The 189cm length of the Kore is not ideal for a bump ski but still makes it a good ski on most bumps. Besides, the tip and tail rocker made it more forgiving, and the low swing weight allowed for some quickness. Overall, if you choose to open it up and double or air bumps, the 189cm length is fantastic.

What we do not like about the Head Kore 93 is the lack of stability at very high speed as they tend to flop around a bit. Plus, because of the lack of metal, they do not have that effective dampening capability when challenged in less ideal snow conditions. In conclusion, the Kore 93 feel more at home on soft, natural snow but can still easily handle any conditions. Their weight also make them capable of touring the backcountry.


 

14. Volkl Blaze 106

Volkl Blaze 106

Click to view on amazon.com.

Tip/Waist/Tail: 146 - 106 - 128 mm

Weight: 3.9 lbs/ski

Lengths: 165/172/179/186 cm

Volk has launched a new series, replacing the ‘Eight' series, and the Blaze 106 are the new 100eight skis. Both have similar goals but differ in design, performance, and overall feel.

What we like about the Blaze 106 is that it has a transparent topsheet, which reveals its construction details. It is made with a new hybrid wood core and you can easily see the vertical laminated strips running through the ski. All the way throughout the tips and tails and right in the center is a strip of synthetic material that reduces weight and adds to its performance. You'll also find an interestingly shaped sheet of metal underfoot.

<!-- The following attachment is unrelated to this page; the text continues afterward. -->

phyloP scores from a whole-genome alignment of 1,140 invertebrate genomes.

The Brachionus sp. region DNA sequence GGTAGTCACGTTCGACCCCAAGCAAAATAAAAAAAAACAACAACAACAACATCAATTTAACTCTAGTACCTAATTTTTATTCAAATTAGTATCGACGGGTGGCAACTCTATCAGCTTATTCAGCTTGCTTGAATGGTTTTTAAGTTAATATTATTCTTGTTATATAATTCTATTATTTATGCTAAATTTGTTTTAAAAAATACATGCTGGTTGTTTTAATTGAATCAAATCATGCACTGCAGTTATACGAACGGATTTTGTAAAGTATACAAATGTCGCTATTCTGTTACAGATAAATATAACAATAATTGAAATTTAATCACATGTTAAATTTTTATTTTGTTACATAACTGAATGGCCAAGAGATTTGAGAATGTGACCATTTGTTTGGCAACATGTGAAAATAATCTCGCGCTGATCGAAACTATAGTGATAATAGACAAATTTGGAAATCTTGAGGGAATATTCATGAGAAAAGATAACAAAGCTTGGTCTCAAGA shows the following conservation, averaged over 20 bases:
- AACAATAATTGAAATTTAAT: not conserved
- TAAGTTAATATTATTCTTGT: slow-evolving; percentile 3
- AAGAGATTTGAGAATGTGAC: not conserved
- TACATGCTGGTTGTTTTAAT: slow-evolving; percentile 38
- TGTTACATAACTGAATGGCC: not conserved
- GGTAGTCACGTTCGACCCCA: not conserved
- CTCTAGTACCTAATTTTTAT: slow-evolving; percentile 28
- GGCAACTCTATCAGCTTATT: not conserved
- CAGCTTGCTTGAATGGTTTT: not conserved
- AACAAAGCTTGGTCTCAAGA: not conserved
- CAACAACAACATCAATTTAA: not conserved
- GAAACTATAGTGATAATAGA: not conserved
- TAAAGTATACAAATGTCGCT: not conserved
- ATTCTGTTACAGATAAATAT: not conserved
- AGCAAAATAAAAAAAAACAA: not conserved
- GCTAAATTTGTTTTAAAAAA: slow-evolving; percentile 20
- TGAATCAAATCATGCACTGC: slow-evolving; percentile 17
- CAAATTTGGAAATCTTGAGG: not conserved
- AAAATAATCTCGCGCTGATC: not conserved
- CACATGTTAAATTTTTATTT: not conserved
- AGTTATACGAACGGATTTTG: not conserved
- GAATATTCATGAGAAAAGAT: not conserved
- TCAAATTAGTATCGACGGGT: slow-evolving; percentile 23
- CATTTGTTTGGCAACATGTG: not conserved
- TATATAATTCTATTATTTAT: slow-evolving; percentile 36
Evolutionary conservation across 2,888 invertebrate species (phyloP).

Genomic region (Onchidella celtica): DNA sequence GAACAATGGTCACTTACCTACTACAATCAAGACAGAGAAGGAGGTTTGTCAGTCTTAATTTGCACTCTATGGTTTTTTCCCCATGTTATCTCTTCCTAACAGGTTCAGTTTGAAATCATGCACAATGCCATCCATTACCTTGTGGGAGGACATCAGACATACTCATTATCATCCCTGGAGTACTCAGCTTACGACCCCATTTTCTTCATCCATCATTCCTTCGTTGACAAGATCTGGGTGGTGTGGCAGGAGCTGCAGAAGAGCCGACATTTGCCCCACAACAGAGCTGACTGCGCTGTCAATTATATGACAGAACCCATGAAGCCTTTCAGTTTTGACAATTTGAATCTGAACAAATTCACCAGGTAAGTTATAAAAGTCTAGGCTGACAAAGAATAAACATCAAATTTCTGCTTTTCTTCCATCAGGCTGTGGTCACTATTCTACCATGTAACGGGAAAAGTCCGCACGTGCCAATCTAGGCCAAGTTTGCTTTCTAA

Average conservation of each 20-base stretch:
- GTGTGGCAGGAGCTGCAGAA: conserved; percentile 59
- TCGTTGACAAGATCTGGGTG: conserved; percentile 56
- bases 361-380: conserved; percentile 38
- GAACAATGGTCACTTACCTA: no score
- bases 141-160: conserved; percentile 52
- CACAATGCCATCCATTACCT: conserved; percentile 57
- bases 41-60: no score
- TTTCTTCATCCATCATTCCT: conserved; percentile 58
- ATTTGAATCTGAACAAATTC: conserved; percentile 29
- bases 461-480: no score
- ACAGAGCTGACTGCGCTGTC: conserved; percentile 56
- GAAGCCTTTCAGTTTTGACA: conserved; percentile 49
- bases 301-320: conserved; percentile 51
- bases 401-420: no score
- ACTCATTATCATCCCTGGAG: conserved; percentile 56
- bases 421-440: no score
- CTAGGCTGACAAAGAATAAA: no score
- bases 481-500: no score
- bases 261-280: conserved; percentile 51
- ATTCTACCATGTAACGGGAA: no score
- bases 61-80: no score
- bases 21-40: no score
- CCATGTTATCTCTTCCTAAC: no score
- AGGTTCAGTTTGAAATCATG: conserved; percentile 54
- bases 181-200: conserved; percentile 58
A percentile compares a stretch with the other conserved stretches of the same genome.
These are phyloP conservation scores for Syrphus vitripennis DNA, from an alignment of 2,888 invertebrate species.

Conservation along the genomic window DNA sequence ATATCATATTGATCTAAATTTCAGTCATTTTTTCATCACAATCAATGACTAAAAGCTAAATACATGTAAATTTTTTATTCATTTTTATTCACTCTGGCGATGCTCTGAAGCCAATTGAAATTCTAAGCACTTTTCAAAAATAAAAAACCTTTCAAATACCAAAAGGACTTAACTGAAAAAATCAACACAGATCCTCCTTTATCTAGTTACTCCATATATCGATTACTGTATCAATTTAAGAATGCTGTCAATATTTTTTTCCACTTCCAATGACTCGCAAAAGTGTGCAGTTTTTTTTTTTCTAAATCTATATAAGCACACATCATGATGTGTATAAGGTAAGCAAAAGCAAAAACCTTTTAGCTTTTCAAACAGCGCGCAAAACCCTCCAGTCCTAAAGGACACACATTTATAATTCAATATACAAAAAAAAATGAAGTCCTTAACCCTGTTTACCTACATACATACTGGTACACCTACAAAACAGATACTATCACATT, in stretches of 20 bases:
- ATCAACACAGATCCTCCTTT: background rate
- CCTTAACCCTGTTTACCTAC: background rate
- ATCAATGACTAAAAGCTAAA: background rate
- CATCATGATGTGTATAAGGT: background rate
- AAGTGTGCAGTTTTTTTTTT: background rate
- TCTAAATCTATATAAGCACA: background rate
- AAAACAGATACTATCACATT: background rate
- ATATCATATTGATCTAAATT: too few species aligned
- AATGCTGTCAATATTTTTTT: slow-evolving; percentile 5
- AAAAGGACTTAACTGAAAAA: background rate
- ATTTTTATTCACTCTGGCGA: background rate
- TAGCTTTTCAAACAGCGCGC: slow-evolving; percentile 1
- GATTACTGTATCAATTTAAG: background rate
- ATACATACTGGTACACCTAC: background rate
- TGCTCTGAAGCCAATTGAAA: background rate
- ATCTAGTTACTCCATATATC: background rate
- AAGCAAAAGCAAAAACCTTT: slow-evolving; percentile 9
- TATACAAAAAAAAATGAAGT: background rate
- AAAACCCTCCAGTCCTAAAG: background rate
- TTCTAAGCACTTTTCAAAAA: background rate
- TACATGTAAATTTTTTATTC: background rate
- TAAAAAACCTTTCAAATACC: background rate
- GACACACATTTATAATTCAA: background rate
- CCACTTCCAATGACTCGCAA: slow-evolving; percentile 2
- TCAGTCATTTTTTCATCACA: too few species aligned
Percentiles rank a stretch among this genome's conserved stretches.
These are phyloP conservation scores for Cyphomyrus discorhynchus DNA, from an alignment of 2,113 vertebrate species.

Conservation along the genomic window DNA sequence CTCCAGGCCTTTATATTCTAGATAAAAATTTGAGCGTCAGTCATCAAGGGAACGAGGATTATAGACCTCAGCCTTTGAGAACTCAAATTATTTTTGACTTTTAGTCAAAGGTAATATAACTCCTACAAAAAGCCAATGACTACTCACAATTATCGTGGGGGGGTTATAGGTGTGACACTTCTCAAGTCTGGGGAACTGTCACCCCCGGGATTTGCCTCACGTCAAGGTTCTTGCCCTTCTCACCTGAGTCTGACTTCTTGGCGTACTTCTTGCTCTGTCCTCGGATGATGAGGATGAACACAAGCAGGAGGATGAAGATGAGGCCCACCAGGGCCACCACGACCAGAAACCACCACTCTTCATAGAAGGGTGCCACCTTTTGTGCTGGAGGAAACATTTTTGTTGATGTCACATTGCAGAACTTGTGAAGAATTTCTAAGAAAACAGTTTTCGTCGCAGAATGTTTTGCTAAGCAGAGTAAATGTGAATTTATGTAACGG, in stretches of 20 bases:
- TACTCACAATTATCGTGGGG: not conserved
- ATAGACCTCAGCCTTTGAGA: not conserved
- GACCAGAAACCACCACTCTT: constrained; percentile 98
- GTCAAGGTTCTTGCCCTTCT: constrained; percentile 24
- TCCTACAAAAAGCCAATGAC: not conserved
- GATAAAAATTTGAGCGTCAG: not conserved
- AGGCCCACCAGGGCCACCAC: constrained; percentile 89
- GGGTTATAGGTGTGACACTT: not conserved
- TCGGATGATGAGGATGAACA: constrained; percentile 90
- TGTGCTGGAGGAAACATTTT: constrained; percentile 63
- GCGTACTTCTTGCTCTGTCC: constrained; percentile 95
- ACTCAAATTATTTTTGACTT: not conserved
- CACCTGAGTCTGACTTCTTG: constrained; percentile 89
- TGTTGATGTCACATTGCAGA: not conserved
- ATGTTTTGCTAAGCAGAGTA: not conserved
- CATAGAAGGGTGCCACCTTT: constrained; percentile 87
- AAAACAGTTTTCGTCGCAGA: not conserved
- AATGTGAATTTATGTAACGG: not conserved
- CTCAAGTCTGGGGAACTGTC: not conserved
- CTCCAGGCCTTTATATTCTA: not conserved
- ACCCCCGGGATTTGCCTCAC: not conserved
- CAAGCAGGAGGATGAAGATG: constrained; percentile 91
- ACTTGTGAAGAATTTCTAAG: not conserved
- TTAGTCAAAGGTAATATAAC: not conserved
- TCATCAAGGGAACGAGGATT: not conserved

The Blaze 106 is equally well suited for skiing inside and outside the resort. It floats very well for its weight and width. Besides, the skis are even maneuverable through tight trees and allow for some quick direction changes. If you keep a bit of pressure over the shovels, they will do a good job at allowing for some slarved and carved turns.

These skis are also quite stable for their weight. They are predictable and blow through dry, low-density chop well, as long as you stay over their shovels. They also seem stable enough for any chop encountered in the backcountry.

On firm, smooth snow, the Blaze 106 will allow for easy turn initiation. They hold carves quite well and are pretty easy to work with through tight trees and bumps.

What we do not like about the Blaze 106 is that they feel more prone to bending up over patches of dense snow. Besides, the flex pattern also won't allow for skiing very fast in chop at the resort, and the skis aren't going to make super firm, rough snow fun to ski.

In conclusion, if you are a skier with intermediate to expert skiing abilities and are looking for lightweight, directional skis that have a good performance-to-weight ratio, the Blaze 106 are a good option.


 

15. Rossignol Sky 7 HD